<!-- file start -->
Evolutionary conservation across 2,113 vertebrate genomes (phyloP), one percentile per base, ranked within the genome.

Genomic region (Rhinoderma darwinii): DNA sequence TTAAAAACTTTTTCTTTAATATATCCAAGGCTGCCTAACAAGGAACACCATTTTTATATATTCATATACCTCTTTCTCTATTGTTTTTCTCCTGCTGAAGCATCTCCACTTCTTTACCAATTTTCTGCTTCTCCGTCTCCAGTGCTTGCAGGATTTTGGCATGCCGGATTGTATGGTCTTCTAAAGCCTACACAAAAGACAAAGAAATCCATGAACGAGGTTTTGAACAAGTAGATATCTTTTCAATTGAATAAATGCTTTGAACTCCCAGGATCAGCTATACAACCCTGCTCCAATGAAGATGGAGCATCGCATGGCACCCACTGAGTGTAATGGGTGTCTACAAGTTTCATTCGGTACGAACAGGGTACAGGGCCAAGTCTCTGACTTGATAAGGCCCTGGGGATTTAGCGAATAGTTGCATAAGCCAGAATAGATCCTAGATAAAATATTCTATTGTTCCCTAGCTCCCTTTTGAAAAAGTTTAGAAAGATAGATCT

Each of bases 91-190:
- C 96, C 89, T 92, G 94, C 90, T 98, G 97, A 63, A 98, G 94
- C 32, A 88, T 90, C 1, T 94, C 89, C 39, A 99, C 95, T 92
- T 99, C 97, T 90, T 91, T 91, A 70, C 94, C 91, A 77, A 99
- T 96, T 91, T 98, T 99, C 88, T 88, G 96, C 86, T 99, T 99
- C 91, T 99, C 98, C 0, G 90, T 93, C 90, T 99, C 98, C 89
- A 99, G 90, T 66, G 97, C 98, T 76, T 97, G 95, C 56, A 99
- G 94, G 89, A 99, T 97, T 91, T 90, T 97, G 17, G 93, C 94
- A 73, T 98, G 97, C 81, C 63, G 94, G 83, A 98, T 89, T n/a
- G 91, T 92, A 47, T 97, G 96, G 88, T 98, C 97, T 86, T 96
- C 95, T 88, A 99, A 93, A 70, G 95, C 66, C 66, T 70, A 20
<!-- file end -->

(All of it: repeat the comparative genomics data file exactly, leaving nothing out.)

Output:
Evolutionary conservation across 2,113 vertebrate genomes (phyloP), one percentile per base, ranked within the genome.

Genomic region (Rhinoderma darwinii): DNA sequence TTAAAAACTTTTTCTTTAATATATCCAAGGCTGCCTAACAAGGAACACCATTTTTATATATTCATATACCTCTTTCTCTATTGTTTTTCTCCTGCTGAAGCATCTCCACTTCTTTACCAATTTTCTGCTTCTCCGTCTCCAGTGCTTGCAGGATTTTGGCATGCCGGATTGTATGGTCTTCTAAAGCCTACACAAAAGACAAAGAAATCCATGAACGAGGTTTTGAACAAGTAGATATCTTTTCAATTGAATAAATGCTTTGAACTCCCAGGATCAGCTATACAACCCTGCTCCAATGAAGATGGAGCATCGCATGGCACCCACTGAGTGTAATGGGTGTCTACAAGTTTCATTCGGTACGAACAGGGTACAGGGCCAAGTCTCTGACTTGATAAGGCCCTGGGGATTTAGCGAATAGTTGCATAAGCCAGAATAGATCCTAGATAAAATATTCTATTGTTCCCTAGCTCCCTTTTGAAAAAGTTTAGAAAGATAGATCT

Each of bases 91-190:
- C 96, C 89, T 92, G 94, C 90, T 98, G 97, A 63, A 98, G 94
- C 32, A 88, T 90, C 1, T 94, C 89, C 39, A 99, C 95, T 92
- T 99, C 97, T 90, T 91, T 91, A 70, C 94, C 91, A 77, A 99
- T 96, T 91, T 98, T 99, C 88, T 88, G 96, C 86, T 99, T 99
- C 91, T 99, C 98, C 0, G 90, T 93, C 90, T 99, C 98, C 89
- A 99, G 90, T 66, G 97, C 98, T 76, T 97, G 95, C 56, A 99
- G 94, G 89, A 99, T 97, T 91, T 90, T 97, G 17, G 93, C 94
- A 73, T 98, G 97, C 81, C 63, G 94, G 83, A 98, T 89, T n/a
- G 91, T 92, A 47, T 97, G 96, G 88, T 98, C 97, T 86, T 96
- C 95, T 88, A 99, A 93, A 70, G 95, C 66, C 66, T 70, A 20